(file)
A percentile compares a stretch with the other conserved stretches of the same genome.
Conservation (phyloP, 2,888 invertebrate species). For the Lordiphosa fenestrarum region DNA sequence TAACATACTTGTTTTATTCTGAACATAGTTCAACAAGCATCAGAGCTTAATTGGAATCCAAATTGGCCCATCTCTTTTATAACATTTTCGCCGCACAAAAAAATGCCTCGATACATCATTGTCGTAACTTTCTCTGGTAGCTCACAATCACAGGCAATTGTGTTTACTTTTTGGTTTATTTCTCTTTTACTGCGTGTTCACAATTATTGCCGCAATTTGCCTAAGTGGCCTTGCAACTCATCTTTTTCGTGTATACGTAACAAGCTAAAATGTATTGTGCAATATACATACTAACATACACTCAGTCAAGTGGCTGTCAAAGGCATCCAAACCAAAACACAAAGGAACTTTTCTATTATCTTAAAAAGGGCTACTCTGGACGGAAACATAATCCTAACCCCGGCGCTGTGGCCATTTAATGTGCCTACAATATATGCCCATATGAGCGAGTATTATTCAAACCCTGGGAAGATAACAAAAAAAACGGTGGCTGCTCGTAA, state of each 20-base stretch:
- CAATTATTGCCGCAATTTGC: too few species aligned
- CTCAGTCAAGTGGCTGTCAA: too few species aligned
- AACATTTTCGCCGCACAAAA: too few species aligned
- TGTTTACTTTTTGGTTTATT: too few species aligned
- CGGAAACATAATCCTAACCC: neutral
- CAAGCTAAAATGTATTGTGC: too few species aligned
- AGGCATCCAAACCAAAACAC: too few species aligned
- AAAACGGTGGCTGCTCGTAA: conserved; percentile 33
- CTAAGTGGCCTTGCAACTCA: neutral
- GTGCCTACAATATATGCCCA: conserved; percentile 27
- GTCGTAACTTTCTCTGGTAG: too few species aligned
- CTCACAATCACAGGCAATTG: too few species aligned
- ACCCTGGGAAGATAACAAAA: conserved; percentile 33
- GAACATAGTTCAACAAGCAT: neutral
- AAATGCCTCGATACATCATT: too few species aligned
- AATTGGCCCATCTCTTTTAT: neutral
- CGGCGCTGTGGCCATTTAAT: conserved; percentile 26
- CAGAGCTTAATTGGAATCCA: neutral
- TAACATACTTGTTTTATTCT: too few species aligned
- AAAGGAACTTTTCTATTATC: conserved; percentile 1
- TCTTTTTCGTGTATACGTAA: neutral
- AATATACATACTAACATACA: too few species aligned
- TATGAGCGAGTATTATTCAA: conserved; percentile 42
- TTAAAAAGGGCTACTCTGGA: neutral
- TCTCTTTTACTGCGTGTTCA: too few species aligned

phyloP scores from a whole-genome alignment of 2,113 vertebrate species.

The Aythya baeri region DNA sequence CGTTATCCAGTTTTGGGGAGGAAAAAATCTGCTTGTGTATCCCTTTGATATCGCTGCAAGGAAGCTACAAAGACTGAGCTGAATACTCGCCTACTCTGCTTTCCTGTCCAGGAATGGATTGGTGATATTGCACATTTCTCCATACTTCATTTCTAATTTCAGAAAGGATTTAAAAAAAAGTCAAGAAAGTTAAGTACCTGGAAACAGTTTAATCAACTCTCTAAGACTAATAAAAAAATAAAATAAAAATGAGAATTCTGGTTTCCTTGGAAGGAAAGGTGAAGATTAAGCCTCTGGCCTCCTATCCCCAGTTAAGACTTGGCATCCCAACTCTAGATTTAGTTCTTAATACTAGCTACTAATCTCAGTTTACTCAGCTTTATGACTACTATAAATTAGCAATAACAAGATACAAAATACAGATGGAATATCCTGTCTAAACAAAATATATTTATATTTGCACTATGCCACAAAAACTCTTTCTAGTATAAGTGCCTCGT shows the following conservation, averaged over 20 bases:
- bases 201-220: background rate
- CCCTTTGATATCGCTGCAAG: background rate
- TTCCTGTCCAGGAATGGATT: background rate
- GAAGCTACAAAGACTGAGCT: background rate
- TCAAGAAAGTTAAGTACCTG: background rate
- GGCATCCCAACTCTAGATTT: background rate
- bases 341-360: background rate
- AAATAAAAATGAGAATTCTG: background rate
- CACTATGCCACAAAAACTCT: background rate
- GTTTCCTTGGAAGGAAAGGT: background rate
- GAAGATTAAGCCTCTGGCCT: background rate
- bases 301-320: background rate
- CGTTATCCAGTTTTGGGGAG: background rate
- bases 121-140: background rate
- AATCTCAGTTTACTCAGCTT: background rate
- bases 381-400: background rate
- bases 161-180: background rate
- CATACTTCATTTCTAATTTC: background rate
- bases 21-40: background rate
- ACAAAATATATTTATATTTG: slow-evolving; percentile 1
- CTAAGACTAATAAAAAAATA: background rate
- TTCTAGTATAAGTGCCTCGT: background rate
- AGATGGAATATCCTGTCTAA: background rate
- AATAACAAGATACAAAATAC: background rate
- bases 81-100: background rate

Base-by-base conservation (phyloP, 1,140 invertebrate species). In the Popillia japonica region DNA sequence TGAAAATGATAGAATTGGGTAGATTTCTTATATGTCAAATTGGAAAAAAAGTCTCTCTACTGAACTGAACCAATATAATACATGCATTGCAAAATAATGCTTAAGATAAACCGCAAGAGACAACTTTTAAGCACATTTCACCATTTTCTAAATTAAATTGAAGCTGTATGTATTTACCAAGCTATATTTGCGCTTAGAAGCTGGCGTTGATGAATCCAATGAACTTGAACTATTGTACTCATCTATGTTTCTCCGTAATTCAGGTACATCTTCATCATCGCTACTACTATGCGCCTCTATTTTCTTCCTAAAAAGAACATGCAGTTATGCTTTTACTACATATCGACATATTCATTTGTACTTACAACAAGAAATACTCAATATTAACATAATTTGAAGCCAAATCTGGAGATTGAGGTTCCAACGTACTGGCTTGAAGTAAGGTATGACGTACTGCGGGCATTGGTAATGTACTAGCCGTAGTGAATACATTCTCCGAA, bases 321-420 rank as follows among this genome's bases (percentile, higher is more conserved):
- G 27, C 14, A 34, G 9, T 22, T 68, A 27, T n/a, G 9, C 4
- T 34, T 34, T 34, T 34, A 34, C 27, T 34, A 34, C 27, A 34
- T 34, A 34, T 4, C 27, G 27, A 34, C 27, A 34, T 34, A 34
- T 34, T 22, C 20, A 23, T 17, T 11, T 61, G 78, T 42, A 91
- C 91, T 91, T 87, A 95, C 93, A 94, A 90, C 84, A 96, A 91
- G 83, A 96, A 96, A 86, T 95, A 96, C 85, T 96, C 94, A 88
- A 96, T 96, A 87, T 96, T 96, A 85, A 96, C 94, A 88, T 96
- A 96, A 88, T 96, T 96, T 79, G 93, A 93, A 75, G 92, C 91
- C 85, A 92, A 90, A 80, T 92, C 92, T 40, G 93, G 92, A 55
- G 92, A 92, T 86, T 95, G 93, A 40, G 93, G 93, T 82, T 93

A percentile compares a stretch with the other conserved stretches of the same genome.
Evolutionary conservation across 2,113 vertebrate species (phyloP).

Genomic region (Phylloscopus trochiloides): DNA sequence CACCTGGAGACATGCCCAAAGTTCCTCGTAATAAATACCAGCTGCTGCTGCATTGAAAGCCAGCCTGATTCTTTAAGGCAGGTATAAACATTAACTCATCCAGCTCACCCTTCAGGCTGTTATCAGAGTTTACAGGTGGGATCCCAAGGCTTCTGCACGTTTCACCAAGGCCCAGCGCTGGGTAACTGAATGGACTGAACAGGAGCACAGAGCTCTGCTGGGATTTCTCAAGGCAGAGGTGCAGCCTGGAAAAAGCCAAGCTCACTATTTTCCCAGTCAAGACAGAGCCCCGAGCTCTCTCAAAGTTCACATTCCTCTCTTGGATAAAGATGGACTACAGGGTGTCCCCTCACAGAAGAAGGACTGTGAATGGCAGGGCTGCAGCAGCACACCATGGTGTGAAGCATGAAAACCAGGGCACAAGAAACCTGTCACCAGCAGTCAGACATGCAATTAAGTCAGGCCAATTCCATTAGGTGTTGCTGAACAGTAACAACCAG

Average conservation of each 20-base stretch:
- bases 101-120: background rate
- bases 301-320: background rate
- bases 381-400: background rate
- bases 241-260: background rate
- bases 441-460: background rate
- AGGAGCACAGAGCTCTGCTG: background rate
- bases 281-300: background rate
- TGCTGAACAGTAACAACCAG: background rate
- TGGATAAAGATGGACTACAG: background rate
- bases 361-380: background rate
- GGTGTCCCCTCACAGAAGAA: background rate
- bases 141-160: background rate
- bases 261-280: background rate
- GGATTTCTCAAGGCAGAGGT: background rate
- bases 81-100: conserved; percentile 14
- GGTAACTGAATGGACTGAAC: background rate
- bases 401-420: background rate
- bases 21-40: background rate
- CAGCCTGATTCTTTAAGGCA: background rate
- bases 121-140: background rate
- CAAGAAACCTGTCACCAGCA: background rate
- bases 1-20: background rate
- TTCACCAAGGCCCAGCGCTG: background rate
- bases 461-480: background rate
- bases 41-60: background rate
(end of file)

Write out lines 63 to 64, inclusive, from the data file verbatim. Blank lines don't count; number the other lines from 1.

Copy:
- A 96, A 88, T 96, T 96, T 79, G 93, A 93, A 75, G 92, C 91
- C 85, A 92, A 90, A 80, T 92, C 92, T 40, G 93, G 92, A 55